There is this solar eclipse happening in Sun Valley on August 21, and we decided to use that as inspiration. There are two groups of dancers; Marcelo Gomes is the leader of one group and Isabella is the leader of the other. I call them the sun and moon. Judd Greenstein wrote the score. It's really about gravity and the tension and suspense that happens when everyone is there waiting for the eclipse to happen. It seems to take forever and then it happens and it's gone.
Some careers come together so organically that the dancer barely has time to take stock of how she got to where she is. That's how it was for Betsy McBride, at least until 2015.
Born in Coppell, a suburb of Dallas, McBride began taking ballet at her local school at age 3. At 14, she attended a summer intensive at the school affiliated with Texas Ballet Theater. Within a few weeks, McBride was offered a year-round place at the school with the tantalizing prospect of being hired by the company. Which is exactly what happened just a few months later. And there she stayed, eventually performing some of the most desirable roles in TBT's repertoire: Juliet, Odette/Odile, Aurora, the glamorous soloist in Balanchine's "Rubies," the title character in Ronald Hynd's The Merry Widow.
In the last five years, Alexei Ratmansky has made seventeen ballets for nine different companies in five countries. These include an abstract ballet set to Mussorgsky's Pictures at an Exhibition, an interpretation of Plato's Symposium set to Leonard Bernstein, reconstructions of three Petipa ballets based early twentieth-century notations, a re-imagined Baiser de la Fée, and an exploration of Soviet themes set to Shostakovich. Not all have been successful (his version of The Tempest was a bit of a flop), but there's no question that he is the most prolific ballet choreographer, and possibly the most wide-ranging one, working today.
Ratmansky has made danced storytelling, and mime, feel vibrant again. He is as comfortable with farce and pastiche as he as he is with deep subjects, as conversant in irony as he is in sincerity. He has made us reconsider our assumptions about ballets we thought we knew, like Sleeping Beauty and Swan Lake. He has reinvigorated classical technique, pushing for a fuller and more articulate use of the body. Perhaps most remarkable of all has been his effect on dancers; he teases new qualities out of them them, making them more interesting, complex performers. As the Miami City Ballet dancer Renan Cerdero recently put it: "he changes people."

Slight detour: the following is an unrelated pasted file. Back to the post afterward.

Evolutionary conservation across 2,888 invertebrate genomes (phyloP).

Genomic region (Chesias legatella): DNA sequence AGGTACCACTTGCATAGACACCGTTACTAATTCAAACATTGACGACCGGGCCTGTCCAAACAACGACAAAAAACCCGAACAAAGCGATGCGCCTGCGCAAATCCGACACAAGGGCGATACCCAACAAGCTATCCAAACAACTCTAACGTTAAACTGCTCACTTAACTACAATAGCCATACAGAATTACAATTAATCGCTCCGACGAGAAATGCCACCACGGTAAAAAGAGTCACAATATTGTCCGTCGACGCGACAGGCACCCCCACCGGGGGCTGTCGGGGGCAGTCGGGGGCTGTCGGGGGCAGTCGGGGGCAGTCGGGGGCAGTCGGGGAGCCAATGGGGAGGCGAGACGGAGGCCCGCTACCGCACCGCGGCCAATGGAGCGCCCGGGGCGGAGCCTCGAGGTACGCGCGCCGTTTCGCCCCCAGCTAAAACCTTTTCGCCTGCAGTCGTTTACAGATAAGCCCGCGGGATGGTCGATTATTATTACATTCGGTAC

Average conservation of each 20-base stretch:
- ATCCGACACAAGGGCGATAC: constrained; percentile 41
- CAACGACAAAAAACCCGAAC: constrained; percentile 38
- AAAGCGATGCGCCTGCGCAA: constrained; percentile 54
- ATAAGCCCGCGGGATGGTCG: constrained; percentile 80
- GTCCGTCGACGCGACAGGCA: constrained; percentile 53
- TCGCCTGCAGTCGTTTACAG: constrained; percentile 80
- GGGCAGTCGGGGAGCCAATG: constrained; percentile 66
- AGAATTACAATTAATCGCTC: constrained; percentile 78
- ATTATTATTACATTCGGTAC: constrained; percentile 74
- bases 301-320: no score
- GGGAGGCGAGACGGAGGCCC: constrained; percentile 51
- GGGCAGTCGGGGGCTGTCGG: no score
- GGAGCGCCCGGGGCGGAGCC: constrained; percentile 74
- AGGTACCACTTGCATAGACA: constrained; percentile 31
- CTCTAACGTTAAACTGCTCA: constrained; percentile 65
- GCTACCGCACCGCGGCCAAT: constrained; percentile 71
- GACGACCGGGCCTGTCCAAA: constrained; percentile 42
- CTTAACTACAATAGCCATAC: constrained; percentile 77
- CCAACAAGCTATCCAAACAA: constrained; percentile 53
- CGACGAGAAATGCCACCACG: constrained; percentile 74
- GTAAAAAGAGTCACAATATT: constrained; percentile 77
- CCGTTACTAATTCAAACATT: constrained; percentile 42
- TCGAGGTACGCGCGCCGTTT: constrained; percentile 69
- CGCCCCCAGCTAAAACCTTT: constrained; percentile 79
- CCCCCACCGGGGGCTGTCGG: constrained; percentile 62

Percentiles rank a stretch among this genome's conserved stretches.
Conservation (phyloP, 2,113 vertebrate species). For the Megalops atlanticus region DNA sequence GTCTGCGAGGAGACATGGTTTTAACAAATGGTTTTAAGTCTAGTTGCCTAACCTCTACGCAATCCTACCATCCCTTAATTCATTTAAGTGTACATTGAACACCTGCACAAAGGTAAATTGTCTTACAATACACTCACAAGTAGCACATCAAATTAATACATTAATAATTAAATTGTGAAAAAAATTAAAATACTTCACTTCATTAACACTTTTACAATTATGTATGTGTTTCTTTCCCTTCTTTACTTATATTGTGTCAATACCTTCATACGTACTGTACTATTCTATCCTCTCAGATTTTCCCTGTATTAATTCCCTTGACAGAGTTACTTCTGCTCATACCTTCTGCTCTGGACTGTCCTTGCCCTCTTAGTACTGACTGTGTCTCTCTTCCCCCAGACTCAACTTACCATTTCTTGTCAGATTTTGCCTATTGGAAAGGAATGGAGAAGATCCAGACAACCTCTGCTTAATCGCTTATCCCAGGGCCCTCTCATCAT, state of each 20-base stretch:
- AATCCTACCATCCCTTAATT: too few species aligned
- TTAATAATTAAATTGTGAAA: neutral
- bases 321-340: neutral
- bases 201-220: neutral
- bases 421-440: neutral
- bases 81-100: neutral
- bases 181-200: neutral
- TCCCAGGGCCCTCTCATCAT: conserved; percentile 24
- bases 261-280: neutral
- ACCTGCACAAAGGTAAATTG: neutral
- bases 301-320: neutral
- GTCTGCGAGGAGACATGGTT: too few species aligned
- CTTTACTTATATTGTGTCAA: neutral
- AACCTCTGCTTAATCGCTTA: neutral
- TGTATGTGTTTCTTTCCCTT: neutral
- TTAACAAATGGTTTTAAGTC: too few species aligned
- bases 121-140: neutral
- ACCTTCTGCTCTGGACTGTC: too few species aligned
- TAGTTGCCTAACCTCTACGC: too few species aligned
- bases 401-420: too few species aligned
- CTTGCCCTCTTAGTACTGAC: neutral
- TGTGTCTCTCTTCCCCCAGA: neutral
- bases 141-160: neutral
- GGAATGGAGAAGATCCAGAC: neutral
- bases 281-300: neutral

Paloma Herrera's final performance of Giselle in 2015, like the rest of her 24-year career with American Ballet Theatre, was impeccable. The New York Times described her as "wonderfully musical, unexaggerated and unmannered," words that more or less encapsulate the quality of her dancing in a vast array of classical and contemporary works.
Now, just two years after her retirement and subsequent return to her native Argentina, she has a new role: director of her country's largest and most celebrated ballet company, the Ballet Estable del Teatro Colón. The company, founded in 1925, has around 100 dancers and a storied past—as well as a gorgeous home theater—but has been hobbled in recent years by meager seasons, labor strife and a crisis of confidence in its leadership.
Herrera's directorship was announced in a surprise press conference in February and she got to work right away. As she says, she has barely left the theater since.
So, what happened to the freedom you were looking forward to after your retirement?
I know! Where did it go? I'm in rehearsals and then, during my breaks, I'm in the office, and afterwards I stay late answering emails. I have no life! But I'm happy.